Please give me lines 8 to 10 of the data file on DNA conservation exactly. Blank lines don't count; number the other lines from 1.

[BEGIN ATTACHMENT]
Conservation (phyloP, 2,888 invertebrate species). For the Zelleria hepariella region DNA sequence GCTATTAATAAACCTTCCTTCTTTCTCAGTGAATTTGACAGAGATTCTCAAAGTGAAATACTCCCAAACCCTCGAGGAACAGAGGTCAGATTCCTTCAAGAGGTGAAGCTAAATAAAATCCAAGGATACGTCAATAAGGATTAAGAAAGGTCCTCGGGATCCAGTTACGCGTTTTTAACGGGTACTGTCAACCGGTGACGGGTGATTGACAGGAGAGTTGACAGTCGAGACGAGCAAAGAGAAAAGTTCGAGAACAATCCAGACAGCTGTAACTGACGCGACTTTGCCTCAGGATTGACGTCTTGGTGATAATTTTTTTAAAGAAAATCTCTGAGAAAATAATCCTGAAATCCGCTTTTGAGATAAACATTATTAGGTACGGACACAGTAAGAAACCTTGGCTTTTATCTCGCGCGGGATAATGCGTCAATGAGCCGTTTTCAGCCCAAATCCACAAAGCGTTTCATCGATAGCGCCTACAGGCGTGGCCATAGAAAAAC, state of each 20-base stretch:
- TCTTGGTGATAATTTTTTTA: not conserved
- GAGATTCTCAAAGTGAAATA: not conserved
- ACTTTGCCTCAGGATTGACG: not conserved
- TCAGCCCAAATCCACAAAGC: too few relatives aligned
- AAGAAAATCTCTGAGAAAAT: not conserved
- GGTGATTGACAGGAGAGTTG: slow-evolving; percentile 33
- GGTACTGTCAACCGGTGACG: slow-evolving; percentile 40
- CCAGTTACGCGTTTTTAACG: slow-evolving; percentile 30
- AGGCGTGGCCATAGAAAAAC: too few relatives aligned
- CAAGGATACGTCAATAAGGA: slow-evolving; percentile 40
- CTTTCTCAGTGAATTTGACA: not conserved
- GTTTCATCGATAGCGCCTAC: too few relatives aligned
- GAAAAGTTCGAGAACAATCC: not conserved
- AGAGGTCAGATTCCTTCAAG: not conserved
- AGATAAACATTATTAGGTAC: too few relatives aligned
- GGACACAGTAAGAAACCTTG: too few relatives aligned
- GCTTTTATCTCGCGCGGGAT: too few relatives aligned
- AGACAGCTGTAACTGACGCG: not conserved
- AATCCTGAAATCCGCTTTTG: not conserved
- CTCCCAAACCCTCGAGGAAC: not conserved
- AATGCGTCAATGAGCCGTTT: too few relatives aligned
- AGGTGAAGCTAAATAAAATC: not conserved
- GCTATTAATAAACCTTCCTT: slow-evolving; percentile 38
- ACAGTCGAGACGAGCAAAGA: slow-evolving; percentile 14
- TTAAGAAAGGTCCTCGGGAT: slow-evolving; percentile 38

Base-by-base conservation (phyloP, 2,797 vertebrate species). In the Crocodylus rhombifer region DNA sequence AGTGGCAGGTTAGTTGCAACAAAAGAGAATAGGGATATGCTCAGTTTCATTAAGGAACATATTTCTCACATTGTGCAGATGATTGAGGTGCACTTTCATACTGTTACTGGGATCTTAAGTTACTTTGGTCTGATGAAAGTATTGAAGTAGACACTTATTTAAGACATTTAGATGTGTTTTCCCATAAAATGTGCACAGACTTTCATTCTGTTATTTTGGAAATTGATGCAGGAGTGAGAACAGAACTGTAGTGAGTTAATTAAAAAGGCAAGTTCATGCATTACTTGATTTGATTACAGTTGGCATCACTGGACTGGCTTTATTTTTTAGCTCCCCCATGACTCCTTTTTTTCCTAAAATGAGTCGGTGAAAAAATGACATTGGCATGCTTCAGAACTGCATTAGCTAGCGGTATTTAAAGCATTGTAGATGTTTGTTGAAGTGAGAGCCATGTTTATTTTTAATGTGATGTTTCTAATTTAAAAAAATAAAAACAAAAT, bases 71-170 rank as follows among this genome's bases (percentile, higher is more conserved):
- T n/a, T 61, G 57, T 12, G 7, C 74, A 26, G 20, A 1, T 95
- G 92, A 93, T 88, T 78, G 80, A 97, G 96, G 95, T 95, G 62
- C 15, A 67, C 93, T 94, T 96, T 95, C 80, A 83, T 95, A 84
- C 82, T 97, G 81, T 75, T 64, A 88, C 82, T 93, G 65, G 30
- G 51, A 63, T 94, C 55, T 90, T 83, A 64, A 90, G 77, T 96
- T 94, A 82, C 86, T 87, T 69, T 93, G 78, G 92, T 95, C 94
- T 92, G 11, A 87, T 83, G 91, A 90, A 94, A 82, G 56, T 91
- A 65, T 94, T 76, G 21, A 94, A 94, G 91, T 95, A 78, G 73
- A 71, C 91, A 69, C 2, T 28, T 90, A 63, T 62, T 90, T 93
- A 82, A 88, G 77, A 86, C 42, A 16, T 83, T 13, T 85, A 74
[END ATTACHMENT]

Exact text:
- GGTACTGTCAACCGGTGACG: slow-evolving; percentile 40
- CCAGTTACGCGTTTTTAACG: slow-evolving; percentile 30
- AGGCGTGGCCATAGAAAAAC: too few relatives aligned